Index of Films
News at 11
Reel Affirmations Festival
Keeping It Local
Local filmmakers present Changing Room, Cyberslut, A Different Kind of Black Man, First Impressions, The Method, and Soft 'n Wet Afternoon, films exploring such topics as gay dating, drag-king performances, and overcoming racial oppression.
At 3 p.m. at the Lincoln Theatre.
This is billed as "the gay answer to Sliding Doors," but that movie had only two romantic scenarios. Writer-director Quentin Lee's first feature has three, each more tiresome than the one before. Self-absorbed would-be screenwriter Ryan (Reggie Lee) is about to celebrate his third anniversary with easygoing Joel (Greyson Dayne), but he's feeling restless. Then Ryan meets Leo (Jonathon Roessler), a college student who shares his taste for horror movies, serial-killer sexual fantasies, and, uh, Wordsworth. Ryan leaves Joel for a few days to think about their relationship, and stumbles--drifts, really--into various possible futures: with Leo or with Joel, or with this other guy...The film is apparently somewhat autobiographical; both Lee and his principal characters are Chinese-Canadians who ended up in L.A. The relatively explicit sex may hold some viewers' attention, but the dialogue is deadly. And having to hear some of it repeated in successive chapters is a major drawback.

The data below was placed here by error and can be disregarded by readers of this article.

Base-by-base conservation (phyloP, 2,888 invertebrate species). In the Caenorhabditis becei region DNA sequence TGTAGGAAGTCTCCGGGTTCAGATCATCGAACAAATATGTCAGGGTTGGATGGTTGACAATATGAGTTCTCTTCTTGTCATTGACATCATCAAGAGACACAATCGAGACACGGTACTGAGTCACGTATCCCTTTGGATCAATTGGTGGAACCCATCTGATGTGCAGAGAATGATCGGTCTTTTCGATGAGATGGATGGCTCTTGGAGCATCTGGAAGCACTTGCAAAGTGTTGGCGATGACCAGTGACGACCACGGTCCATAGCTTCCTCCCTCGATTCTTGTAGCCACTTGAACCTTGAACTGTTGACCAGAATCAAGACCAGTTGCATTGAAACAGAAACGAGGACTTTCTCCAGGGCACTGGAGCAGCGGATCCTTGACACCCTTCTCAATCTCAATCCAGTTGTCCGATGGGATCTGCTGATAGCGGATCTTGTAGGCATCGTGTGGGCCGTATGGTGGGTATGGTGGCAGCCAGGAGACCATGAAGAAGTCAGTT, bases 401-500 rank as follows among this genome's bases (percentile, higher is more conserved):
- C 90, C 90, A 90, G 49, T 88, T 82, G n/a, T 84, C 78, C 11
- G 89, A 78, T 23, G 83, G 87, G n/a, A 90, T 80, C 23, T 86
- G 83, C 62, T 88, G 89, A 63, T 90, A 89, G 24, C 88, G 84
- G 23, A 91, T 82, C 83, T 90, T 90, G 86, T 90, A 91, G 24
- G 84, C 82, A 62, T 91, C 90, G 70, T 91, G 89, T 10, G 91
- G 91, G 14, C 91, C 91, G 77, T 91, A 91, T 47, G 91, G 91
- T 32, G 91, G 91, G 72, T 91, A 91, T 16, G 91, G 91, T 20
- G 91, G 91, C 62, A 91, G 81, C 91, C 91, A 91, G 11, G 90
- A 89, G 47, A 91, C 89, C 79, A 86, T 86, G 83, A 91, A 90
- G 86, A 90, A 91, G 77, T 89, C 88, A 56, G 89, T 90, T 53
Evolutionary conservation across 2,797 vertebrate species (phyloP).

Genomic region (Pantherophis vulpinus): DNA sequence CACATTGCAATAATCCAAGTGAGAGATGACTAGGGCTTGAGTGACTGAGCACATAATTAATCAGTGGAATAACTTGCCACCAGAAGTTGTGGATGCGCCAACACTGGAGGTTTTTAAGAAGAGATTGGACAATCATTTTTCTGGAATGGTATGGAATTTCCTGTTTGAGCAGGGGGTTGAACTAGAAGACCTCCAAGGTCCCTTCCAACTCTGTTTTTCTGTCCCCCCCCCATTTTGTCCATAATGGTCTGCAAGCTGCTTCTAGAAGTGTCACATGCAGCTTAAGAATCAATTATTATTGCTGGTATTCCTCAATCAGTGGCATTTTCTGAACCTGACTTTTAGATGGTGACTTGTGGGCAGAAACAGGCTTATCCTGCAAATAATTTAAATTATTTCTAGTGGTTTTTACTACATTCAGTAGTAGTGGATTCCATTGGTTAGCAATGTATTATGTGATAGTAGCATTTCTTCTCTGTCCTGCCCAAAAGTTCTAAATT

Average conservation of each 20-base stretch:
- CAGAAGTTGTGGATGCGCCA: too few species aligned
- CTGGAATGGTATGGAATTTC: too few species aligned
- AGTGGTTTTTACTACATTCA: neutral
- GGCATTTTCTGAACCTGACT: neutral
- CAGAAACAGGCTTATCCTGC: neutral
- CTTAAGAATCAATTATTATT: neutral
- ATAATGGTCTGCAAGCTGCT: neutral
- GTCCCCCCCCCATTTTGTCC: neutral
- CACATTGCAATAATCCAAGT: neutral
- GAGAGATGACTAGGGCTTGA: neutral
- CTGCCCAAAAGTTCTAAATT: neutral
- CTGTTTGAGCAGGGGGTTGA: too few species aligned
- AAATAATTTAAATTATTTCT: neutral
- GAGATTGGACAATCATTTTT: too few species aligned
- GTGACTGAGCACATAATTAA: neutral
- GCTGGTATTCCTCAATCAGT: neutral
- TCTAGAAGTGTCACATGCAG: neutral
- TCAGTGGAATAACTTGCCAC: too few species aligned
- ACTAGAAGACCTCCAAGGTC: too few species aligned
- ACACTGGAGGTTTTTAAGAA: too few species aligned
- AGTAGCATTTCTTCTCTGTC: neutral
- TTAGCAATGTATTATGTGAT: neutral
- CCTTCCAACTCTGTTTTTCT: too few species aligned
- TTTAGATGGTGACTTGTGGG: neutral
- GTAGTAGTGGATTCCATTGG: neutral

At 5 p.m. at the Lincoln Theatre.
This steamy 2000 action film by Argentine director Marcelo Pieyro is based on a notorious real-life 1960s bank-robbing duo, dubbed "the twins" in reference to their similar good looks.
At 7 p.m. at the Lincoln Theatre.
When a small-town cop leaves the force to become a bouncer at a West Hollywood gay club, he is drawn into the seductive world of the Circuit party scene.
At 9:30 p.m. at the Lincoln Theatre.
Director Amory Peart's episodic documentary was commissioned and originally broadcast by England's Channel 4 television as a six-part midnight mini series. This might explain the annoying coyness that permeates Peart's investigation of the fringes of contemporary sexuality. In this feature-length version, trimmed to 93 minutes, Peart visits a sex-doll company, converses with phone- and cybersex addicts, interviews cross-dressers and transsexuals, experiences vinyl-vacuum restraint, and hangs out with his pal, actor Alexis Arquette, whose demonstration of autofellatio is discreetly obscured by a pink matte. Spotty and smarmy, Peart, who functions as on-camera narrator, seems to think that this material, the stuff of everyday trash television, is transgressively naughty, and peppers his film with gratingly cheeky, wink-wink, nudge-nudge gags. Too cheesy to merit inclusion in any film festival--or consume any moviegoer's time.
--Joel E. Siegel
At 11:45 p.m. at the Lincoln Theatre.
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